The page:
RAMSES is a framework for defining "3D" , storing and distributing 3D (can be also 2D) scenes for HMIs and act as . From users perspective, RAMSES looks like a thin C++ abstraction of OpenGL commands. Through its C++ API, a lot of control is given to the user (and direct access to OpenGL if needed) in defining the scene graph. It is thus only a small abstraction/simplification of the complexity of OpenGL, without being very high level. RAMSES however allows for defining some RAMSES offers the same feature level as OpenGL but allows higher levels constructs such as widgets to be built on top of it. In addition to basic OpenGL, RAMSES supports higher level relationships between objects in such as a hierarchical scene graph, and also dynamic relationships. For example, animations can be defined in terms of how objects should move in relation to each other, and the details of programming this animation over time is solved by the library.
In addition to providing a convenient C++ programming interface towards GPU features, RAMSES also enables the definitions to be rendered on a remote display. An efficient representation of the defined scene graph, along with needed textures and other meta-data such as the animation definitions, is transferred over the network. Following the main characteristic of API Remoting, we can recognize that the final rendering of graphics is done by the GPU on the receiving side.
The sender and receiver libraries work in concert to achieve network transfer only when the data is required. Unlike a more direct API such as "draw this line here (right now)", RAMSES works through defining first the scene graph and rules locally, and the libraries will take care of when and what needs to be transferred, as well as what and when it is requiredcontent grouping, off-screen rendering, animations, text, and compositing. All of those features follow the principle of API remoting, i.e. to define the state of an object/animation and execute it on a different machine.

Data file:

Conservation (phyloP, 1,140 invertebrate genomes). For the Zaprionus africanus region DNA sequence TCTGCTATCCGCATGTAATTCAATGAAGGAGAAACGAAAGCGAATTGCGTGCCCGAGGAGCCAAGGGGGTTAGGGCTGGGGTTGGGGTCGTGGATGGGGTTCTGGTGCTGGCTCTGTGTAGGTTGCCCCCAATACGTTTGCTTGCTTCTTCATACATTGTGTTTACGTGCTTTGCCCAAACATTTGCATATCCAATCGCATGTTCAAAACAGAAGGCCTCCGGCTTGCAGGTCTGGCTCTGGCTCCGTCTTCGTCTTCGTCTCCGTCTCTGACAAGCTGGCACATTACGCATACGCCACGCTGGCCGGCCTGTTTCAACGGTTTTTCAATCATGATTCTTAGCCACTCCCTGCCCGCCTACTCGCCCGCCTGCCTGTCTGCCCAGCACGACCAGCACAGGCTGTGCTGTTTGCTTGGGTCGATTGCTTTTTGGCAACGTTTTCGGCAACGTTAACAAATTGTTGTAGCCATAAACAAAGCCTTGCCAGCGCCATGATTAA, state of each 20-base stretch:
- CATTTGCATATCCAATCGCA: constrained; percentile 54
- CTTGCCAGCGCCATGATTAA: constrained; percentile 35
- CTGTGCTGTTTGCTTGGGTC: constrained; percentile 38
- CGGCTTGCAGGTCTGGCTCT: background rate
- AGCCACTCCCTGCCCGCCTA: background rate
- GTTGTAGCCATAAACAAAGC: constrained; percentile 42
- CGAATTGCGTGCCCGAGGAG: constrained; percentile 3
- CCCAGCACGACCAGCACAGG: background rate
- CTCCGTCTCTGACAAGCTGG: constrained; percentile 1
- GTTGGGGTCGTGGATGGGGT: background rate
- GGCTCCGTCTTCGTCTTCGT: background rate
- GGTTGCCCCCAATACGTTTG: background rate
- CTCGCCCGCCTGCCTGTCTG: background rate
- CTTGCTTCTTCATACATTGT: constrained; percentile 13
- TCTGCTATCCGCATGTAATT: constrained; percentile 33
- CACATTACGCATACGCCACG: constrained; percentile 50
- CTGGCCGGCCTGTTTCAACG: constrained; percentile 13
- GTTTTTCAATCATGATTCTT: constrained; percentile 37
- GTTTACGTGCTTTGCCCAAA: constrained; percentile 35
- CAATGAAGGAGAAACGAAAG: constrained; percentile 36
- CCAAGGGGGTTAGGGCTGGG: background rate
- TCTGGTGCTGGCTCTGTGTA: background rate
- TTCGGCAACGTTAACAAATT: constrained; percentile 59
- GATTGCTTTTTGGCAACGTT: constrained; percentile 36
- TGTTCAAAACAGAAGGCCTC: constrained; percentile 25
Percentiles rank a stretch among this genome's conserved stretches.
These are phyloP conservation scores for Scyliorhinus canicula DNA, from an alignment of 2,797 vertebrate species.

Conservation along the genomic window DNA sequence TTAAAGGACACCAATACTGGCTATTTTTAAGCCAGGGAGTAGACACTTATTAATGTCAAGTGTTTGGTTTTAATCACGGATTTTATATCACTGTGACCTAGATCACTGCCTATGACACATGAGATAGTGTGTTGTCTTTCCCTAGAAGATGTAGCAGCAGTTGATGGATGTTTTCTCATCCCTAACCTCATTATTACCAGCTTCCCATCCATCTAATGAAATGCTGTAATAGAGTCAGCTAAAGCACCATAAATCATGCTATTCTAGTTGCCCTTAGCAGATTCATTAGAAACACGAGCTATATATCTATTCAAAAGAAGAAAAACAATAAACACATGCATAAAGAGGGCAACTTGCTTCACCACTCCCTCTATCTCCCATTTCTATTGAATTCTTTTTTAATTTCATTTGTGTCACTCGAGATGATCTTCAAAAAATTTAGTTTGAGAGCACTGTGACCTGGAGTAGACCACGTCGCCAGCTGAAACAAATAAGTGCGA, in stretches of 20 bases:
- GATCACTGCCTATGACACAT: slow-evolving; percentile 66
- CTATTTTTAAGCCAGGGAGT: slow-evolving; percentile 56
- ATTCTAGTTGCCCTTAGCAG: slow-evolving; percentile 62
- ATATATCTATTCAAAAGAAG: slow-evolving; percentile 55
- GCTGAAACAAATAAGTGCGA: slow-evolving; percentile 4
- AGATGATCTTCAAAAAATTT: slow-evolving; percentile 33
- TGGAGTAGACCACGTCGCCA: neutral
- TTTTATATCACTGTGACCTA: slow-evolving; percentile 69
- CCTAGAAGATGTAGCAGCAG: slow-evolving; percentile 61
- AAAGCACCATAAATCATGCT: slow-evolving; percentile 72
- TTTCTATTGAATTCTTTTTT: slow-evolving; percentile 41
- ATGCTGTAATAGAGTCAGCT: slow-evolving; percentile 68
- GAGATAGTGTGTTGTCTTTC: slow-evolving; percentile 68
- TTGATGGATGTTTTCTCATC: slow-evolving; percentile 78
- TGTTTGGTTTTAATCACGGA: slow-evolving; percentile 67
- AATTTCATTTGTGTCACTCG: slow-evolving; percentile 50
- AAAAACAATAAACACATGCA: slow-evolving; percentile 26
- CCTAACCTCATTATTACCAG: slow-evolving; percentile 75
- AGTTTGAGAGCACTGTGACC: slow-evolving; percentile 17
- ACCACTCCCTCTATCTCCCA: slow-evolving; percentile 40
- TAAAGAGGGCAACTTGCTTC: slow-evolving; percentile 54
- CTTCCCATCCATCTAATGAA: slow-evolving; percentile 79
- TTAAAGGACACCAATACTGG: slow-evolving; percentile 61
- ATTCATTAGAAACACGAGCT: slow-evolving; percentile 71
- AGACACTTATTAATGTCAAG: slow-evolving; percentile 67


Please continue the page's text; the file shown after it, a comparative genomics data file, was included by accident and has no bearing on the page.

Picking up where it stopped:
RAMSES distinguishes between content creation and content distribution; the same content (created with RAMSES) can be rendered locally, on one or more network nodes, or everywhere. RAMSES handles the distribution of the scenes, and offers an interface to control the final composition - which scene to be sent where, shown at which time, and how multiple scenes and/or videos will interact together. The control itself is subject to application logic (HMI framework, compositor, smartphone App etc.).
The data pipeline and timing are "immediate", i.e. the state of each scene is simultaneously pushed to all network participants. RAMSES provides a set of mechanisms to control framerate, timings and avoid jitter and frame drops as much as possible, but in order to achieve smooth experience on all network participants it needs careful system design and content optimization.
Usage in virtualized environments